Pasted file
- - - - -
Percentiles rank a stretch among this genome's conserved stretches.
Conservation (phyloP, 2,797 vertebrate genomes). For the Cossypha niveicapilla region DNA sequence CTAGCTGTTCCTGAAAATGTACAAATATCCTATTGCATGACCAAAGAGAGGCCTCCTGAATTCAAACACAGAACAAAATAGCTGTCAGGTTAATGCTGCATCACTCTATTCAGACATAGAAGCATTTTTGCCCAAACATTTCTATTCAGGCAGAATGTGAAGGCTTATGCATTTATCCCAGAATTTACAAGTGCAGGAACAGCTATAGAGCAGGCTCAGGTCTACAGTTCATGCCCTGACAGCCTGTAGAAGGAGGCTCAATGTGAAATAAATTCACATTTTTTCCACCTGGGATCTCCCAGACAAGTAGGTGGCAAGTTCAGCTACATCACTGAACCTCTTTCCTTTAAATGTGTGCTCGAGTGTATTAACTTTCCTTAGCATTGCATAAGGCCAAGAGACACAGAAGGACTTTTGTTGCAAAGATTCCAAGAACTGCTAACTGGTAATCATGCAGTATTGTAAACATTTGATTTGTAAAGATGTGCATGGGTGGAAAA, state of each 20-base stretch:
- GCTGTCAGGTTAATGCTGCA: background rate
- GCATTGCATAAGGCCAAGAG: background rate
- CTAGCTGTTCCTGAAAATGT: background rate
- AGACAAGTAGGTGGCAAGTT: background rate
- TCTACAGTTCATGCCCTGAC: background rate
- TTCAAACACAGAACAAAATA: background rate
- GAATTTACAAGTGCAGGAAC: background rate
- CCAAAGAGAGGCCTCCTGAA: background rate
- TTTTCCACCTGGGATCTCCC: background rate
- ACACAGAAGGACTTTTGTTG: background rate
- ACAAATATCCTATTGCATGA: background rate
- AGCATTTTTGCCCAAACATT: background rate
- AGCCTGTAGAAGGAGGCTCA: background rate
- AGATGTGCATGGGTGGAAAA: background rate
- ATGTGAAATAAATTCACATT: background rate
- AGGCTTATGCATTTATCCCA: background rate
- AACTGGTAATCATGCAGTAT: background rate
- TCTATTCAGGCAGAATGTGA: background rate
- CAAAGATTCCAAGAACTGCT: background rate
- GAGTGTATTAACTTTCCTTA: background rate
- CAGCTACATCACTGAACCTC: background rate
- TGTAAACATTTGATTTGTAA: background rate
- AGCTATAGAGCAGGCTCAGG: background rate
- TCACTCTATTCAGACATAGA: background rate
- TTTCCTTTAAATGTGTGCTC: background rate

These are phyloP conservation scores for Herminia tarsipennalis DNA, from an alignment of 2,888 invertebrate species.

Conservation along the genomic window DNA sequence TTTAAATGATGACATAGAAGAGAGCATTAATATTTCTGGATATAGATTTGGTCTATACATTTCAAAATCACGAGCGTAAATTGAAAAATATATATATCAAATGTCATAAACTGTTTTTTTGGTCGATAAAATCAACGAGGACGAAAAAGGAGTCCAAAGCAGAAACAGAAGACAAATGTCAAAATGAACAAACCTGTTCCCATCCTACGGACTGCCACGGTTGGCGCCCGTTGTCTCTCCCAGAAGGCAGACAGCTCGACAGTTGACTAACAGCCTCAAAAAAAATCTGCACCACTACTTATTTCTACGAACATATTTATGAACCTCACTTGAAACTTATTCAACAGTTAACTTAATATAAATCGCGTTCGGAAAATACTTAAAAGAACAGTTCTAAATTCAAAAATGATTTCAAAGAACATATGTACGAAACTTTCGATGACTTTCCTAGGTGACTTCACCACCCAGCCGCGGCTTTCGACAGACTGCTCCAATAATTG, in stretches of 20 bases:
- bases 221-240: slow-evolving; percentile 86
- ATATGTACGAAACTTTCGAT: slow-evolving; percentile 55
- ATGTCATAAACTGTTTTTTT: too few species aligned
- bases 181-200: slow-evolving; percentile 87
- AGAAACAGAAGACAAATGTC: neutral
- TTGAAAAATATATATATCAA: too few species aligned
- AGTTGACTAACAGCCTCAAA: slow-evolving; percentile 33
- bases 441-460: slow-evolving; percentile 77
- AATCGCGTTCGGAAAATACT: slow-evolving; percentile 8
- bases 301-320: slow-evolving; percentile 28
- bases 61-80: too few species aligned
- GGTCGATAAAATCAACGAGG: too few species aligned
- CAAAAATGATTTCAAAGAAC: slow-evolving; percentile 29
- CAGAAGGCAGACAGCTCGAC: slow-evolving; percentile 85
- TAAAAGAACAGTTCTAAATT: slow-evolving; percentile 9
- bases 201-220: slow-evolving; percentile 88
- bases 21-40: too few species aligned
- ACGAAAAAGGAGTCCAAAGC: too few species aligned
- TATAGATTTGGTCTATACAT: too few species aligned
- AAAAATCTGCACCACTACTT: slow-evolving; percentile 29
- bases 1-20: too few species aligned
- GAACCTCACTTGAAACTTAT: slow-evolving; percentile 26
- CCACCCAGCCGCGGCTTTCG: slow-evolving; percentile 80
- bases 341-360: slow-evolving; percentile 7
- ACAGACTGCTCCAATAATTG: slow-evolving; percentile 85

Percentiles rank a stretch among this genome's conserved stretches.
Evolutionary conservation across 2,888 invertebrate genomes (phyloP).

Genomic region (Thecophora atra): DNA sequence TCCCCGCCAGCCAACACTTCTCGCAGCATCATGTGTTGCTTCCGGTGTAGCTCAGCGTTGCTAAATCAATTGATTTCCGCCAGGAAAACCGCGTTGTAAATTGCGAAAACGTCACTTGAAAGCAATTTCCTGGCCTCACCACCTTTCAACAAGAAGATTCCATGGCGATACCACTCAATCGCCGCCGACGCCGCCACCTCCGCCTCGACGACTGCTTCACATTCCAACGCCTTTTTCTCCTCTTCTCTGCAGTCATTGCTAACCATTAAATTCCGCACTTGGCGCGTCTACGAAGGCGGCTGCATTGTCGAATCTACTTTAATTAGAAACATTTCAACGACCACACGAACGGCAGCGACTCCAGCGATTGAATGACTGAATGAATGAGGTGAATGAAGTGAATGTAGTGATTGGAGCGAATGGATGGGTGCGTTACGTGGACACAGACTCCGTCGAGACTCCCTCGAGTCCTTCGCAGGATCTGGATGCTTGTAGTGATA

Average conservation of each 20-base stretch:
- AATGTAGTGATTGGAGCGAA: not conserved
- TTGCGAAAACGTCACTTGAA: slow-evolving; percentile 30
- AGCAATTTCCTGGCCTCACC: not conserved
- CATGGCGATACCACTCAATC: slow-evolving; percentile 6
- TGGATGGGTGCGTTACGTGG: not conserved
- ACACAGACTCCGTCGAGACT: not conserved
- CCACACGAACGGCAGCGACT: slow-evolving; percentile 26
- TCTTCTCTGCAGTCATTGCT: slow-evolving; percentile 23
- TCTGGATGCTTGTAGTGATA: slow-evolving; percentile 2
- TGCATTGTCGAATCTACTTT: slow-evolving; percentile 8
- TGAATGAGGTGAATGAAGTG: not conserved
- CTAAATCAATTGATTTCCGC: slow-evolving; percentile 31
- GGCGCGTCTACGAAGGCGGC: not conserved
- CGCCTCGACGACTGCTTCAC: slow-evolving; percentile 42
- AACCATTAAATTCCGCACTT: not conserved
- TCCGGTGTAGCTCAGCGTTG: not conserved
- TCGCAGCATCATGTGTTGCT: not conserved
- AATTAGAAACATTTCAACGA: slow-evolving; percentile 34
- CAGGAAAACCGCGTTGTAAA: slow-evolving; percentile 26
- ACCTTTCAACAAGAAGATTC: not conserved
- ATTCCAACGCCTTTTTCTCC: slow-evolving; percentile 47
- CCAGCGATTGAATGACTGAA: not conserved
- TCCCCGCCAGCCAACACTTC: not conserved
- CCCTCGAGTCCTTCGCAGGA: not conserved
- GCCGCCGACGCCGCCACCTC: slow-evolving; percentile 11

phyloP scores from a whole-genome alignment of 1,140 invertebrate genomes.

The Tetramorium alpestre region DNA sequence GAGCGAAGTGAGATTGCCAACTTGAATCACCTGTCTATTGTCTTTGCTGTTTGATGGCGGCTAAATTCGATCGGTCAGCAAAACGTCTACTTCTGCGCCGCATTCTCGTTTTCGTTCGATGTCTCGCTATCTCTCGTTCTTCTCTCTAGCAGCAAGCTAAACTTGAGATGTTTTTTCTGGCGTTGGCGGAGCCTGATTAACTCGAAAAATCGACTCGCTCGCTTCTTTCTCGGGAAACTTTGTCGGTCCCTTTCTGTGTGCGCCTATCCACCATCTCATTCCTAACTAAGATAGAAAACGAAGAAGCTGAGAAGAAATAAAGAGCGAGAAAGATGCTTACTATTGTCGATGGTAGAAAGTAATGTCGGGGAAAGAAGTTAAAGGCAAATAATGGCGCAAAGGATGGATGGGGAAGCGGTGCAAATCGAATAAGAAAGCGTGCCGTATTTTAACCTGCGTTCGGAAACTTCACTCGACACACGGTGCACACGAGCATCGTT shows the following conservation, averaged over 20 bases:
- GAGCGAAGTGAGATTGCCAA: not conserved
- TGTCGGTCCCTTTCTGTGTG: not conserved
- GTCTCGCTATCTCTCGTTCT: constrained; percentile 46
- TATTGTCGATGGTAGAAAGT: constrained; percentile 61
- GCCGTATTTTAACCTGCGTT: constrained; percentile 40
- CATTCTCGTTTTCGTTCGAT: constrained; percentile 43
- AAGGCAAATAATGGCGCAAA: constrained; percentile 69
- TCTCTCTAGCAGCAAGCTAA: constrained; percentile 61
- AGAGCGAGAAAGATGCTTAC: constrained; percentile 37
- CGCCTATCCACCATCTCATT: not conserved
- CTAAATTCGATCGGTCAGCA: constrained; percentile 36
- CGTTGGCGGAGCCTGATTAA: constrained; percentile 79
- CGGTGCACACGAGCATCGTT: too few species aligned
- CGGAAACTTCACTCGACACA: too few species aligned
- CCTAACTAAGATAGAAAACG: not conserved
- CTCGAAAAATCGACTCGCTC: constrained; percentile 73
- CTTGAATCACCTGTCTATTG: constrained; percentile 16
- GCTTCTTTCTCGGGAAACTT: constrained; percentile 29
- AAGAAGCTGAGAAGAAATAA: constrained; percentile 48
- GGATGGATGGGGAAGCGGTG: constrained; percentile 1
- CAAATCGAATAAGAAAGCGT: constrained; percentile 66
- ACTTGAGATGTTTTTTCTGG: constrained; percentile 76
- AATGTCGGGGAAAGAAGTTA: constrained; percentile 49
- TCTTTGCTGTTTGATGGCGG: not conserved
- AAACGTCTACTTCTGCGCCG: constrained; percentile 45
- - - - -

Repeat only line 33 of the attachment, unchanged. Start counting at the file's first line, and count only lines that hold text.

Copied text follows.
- bases 181-200: slow-evolving; percentile 87